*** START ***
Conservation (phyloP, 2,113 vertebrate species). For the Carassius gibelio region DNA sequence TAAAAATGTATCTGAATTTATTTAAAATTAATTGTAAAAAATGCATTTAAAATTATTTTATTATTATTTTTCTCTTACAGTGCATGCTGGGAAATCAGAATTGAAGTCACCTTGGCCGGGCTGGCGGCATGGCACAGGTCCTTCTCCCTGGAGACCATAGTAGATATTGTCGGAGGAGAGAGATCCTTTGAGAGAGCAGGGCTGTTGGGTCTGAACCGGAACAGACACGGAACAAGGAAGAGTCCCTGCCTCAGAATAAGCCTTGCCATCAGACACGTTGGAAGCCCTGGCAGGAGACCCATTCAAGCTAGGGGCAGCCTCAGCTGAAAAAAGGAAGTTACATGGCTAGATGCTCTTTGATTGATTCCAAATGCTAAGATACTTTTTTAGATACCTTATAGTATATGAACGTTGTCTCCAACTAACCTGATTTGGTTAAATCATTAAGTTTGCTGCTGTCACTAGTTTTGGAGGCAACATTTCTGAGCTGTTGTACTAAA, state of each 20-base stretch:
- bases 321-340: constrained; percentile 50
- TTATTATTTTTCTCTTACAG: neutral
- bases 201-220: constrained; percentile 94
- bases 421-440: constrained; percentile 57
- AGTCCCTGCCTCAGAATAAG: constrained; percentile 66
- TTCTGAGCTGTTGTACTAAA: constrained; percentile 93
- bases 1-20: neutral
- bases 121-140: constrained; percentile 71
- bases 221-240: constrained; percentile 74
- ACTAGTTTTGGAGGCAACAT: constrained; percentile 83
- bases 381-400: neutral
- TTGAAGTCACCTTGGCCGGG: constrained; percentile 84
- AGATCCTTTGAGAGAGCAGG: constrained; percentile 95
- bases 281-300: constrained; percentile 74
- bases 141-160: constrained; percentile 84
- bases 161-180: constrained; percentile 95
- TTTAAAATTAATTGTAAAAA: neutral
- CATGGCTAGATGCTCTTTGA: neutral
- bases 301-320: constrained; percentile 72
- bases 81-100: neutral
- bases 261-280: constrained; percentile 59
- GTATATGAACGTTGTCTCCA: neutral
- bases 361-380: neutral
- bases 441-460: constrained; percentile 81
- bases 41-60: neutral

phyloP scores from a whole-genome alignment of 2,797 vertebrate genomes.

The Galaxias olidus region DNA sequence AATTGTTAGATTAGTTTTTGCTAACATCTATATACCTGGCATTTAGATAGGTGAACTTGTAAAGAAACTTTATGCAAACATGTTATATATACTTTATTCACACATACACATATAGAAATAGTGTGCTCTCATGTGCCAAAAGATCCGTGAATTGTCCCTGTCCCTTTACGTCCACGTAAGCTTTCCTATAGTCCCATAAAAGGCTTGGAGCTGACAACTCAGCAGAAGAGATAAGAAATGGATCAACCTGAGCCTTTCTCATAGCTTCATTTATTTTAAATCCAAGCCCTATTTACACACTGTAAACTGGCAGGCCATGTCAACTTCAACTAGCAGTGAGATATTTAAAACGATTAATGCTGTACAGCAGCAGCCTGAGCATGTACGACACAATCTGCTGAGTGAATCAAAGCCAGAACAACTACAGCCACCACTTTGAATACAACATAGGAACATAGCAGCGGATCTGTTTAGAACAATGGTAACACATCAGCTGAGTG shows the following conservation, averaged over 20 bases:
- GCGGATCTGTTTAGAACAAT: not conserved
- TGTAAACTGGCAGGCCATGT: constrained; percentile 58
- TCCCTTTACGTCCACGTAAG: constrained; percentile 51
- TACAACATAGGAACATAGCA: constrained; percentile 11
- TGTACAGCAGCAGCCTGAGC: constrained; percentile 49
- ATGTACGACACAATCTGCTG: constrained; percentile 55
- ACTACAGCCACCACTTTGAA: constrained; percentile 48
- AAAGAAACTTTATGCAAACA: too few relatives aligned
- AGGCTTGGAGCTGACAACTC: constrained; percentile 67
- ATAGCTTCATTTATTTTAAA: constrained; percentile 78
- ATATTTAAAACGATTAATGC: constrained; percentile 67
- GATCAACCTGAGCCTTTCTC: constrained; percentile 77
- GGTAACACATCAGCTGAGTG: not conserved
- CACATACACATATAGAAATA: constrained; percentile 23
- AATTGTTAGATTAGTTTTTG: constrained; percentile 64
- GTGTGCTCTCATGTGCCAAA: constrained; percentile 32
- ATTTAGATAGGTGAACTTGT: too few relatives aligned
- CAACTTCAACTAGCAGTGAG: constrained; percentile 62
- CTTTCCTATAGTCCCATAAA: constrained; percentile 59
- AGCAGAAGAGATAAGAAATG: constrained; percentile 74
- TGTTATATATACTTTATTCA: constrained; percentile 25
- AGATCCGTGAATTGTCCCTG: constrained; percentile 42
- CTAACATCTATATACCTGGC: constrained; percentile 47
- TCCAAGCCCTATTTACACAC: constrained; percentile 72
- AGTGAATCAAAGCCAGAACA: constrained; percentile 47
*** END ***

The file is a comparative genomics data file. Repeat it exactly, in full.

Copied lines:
Conservation (phyloP, 2,113 vertebrate species). For the Carassius gibelio region DNA sequence TAAAAATGTATCTGAATTTATTTAAAATTAATTGTAAAAAATGCATTTAAAATTATTTTATTATTATTTTTCTCTTACAGTGCATGCTGGGAAATCAGAATTGAAGTCACCTTGGCCGGGCTGGCGGCATGGCACAGGTCCTTCTCCCTGGAGACCATAGTAGATATTGTCGGAGGAGAGAGATCCTTTGAGAGAGCAGGGCTGTTGGGTCTGAACCGGAACAGACACGGAACAAGGAAGAGTCCCTGCCTCAGAATAAGCCTTGCCATCAGACACGTTGGAAGCCCTGGCAGGAGACCCATTCAAGCTAGGGGCAGCCTCAGCTGAAAAAAGGAAGTTACATGGCTAGATGCTCTTTGATTGATTCCAAATGCTAAGATACTTTTTTAGATACCTTATAGTATATGAACGTTGTCTCCAACTAACCTGATTTGGTTAAATCATTAAGTTTGCTGCTGTCACTAGTTTTGGAGGCAACATTTCTGAGCTGTTGTACTAAA, state of each 20-base stretch:
- bases 321-340: constrained; percentile 50
- TTATTATTTTTCTCTTACAG: neutral
- bases 201-220: constrained; percentile 94
- bases 421-440: constrained; percentile 57
- AGTCCCTGCCTCAGAATAAG: constrained; percentile 66
- TTCTGAGCTGTTGTACTAAA: constrained; percentile 93
- bases 1-20: neutral
- bases 121-140: constrained; percentile 71
- bases 221-240: constrained; percentile 74
- ACTAGTTTTGGAGGCAACAT: constrained; percentile 83
- bases 381-400: neutral
- TTGAAGTCACCTTGGCCGGG: constrained; percentile 84
- AGATCCTTTGAGAGAGCAGG: constrained; percentile 95
- bases 281-300: constrained; percentile 74
- bases 141-160: constrained; percentile 84
- bases 161-180: constrained; percentile 95
- TTTAAAATTAATTGTAAAAA: neutral
- CATGGCTAGATGCTCTTTGA: neutral
- bases 301-320: constrained; percentile 72
- bases 81-100: neutral
- bases 261-280: constrained; percentile 59
- GTATATGAACGTTGTCTCCA: neutral
- bases 361-380: neutral
- bases 441-460: constrained; percentile 81
- bases 41-60: neutral

phyloP scores from a whole-genome alignment of 2,797 vertebrate genomes.

The Galaxias olidus region DNA sequence AATTGTTAGATTAGTTTTTGCTAACATCTATATACCTGGCATTTAGATAGGTGAACTTGTAAAGAAACTTTATGCAAACATGTTATATATACTTTATTCACACATACACATATAGAAATAGTGTGCTCTCATGTGCCAAAAGATCCGTGAATTGTCCCTGTCCCTTTACGTCCACGTAAGCTTTCCTATAGTCCCATAAAAGGCTTGGAGCTGACAACTCAGCAGAAGAGATAAGAAATGGATCAACCTGAGCCTTTCTCATAGCTTCATTTATTTTAAATCCAAGCCCTATTTACACACTGTAAACTGGCAGGCCATGTCAACTTCAACTAGCAGTGAGATATTTAAAACGATTAATGCTGTACAGCAGCAGCCTGAGCATGTACGACACAATCTGCTGAGTGAATCAAAGCCAGAACAACTACAGCCACCACTTTGAATACAACATAGGAACATAGCAGCGGATCTGTTTAGAACAATGGTAACACATCAGCTGAGTG shows the following conservation, averaged over 20 bases:
- GCGGATCTGTTTAGAACAAT: not conserved
- TGTAAACTGGCAGGCCATGT: constrained; percentile 58
- TCCCTTTACGTCCACGTAAG: constrained; percentile 51
- TACAACATAGGAACATAGCA: constrained; percentile 11
- TGTACAGCAGCAGCCTGAGC: constrained; percentile 49
- ATGTACGACACAATCTGCTG: constrained; percentile 55
- ACTACAGCCACCACTTTGAA: constrained; percentile 48
- AAAGAAACTTTATGCAAACA: too few relatives aligned
- AGGCTTGGAGCTGACAACTC: constrained; percentile 67
- ATAGCTTCATTTATTTTAAA: constrained; percentile 78
- ATATTTAAAACGATTAATGC: constrained; percentile 67
- GATCAACCTGAGCCTTTCTC: constrained; percentile 77
- GGTAACACATCAGCTGAGTG: not conserved
- CACATACACATATAGAAATA: constrained; percentile 23
- AATTGTTAGATTAGTTTTTG: constrained; percentile 64
- GTGTGCTCTCATGTGCCAAA: constrained; percentile 32
- ATTTAGATAGGTGAACTTGT: too few relatives aligned
- CAACTTCAACTAGCAGTGAG: constrained; percentile 62
- CTTTCCTATAGTCCCATAAA: constrained; percentile 59
- AGCAGAAGAGATAAGAAATG: constrained; percentile 74
- TGTTATATATACTTTATTCA: constrained; percentile 25
- AGATCCGTGAATTGTCCCTG: constrained; percentile 42
- CTAACATCTATATACCTGGC: constrained; percentile 47
- TCCAAGCCCTATTTACACAC: constrained; percentile 72
- AGTGAATCAAAGCCAGAACA: constrained; percentile 47